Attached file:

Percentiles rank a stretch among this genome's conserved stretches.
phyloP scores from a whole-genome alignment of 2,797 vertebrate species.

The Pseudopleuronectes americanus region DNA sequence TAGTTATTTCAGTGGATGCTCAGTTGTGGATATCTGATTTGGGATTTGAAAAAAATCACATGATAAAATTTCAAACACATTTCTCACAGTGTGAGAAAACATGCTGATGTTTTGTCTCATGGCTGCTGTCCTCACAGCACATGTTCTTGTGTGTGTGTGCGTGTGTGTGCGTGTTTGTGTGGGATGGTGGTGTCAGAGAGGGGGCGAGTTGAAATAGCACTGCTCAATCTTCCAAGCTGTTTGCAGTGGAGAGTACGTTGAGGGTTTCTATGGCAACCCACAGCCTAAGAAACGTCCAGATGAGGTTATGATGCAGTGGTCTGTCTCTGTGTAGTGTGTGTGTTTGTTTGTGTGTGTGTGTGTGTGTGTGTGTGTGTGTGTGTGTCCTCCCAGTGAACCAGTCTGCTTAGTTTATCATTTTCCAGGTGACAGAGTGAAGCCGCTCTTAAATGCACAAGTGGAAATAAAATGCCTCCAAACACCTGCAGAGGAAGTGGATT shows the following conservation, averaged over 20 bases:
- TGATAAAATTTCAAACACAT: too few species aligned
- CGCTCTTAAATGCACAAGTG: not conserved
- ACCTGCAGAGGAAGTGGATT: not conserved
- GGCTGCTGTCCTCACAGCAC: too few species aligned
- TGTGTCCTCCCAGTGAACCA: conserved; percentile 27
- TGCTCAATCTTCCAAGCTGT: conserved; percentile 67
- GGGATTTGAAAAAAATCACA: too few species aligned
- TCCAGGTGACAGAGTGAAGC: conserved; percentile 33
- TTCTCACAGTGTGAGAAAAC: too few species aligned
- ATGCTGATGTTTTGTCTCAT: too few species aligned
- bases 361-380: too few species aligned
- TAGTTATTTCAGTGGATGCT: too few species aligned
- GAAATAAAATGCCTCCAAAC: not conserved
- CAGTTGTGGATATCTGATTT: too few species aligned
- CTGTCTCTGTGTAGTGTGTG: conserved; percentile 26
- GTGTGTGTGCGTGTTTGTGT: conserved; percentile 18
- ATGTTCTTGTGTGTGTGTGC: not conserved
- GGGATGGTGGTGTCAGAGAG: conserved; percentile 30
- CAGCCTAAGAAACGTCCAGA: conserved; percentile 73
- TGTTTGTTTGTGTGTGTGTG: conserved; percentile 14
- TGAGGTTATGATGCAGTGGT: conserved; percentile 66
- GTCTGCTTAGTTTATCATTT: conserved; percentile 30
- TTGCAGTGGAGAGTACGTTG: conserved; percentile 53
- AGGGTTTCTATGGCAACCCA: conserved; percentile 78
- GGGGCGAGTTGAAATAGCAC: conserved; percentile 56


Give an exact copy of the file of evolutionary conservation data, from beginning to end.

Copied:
Percentiles rank a stretch among this genome's conserved stretches.
phyloP scores from a whole-genome alignment of 2,797 vertebrate species.

The Pseudopleuronectes americanus region DNA sequence TAGTTATTTCAGTGGATGCTCAGTTGTGGATATCTGATTTGGGATTTGAAAAAAATCACATGATAAAATTTCAAACACATTTCTCACAGTGTGAGAAAACATGCTGATGTTTTGTCTCATGGCTGCTGTCCTCACAGCACATGTTCTTGTGTGTGTGTGCGTGTGTGTGCGTGTTTGTGTGGGATGGTGGTGTCAGAGAGGGGGCGAGTTGAAATAGCACTGCTCAATCTTCCAAGCTGTTTGCAGTGGAGAGTACGTTGAGGGTTTCTATGGCAACCCACAGCCTAAGAAACGTCCAGATGAGGTTATGATGCAGTGGTCTGTCTCTGTGTAGTGTGTGTGTTTGTTTGTGTGTGTGTGTGTGTGTGTGTGTGTGTGTGTGTGTCCTCCCAGTGAACCAGTCTGCTTAGTTTATCATTTTCCAGGTGACAGAGTGAAGCCGCTCTTAAATGCACAAGTGGAAATAAAATGCCTCCAAACACCTGCAGAGGAAGTGGATT shows the following conservation, averaged over 20 bases:
- TGATAAAATTTCAAACACAT: too few species aligned
- CGCTCTTAAATGCACAAGTG: not conserved
- ACCTGCAGAGGAAGTGGATT: not conserved
- GGCTGCTGTCCTCACAGCAC: too few species aligned
- TGTGTCCTCCCAGTGAACCA: conserved; percentile 27
- TGCTCAATCTTCCAAGCTGT: conserved; percentile 67
- GGGATTTGAAAAAAATCACA: too few species aligned
- TCCAGGTGACAGAGTGAAGC: conserved; percentile 33
- TTCTCACAGTGTGAGAAAAC: too few species aligned
- ATGCTGATGTTTTGTCTCAT: too few species aligned
- bases 361-380: too few species aligned
- TAGTTATTTCAGTGGATGCT: too few species aligned
- GAAATAAAATGCCTCCAAAC: not conserved
- CAGTTGTGGATATCTGATTT: too few species aligned
- CTGTCTCTGTGTAGTGTGTG: conserved; percentile 26
- GTGTGTGTGCGTGTTTGTGT: conserved; percentile 18
- ATGTTCTTGTGTGTGTGTGC: not conserved
- GGGATGGTGGTGTCAGAGAG: conserved; percentile 30
- CAGCCTAAGAAACGTCCAGA: conserved; percentile 73
- TGTTTGTTTGTGTGTGTGTG: conserved; percentile 14
- TGAGGTTATGATGCAGTGGT: conserved; percentile 66
- GTCTGCTTAGTTTATCATTT: conserved; percentile 30
- TTGCAGTGGAGAGTACGTTG: conserved; percentile 53
- AGGGTTTCTATGGCAACCCA: conserved; percentile 78
- GGGGCGAGTTGAAATAGCAC: conserved; percentile 56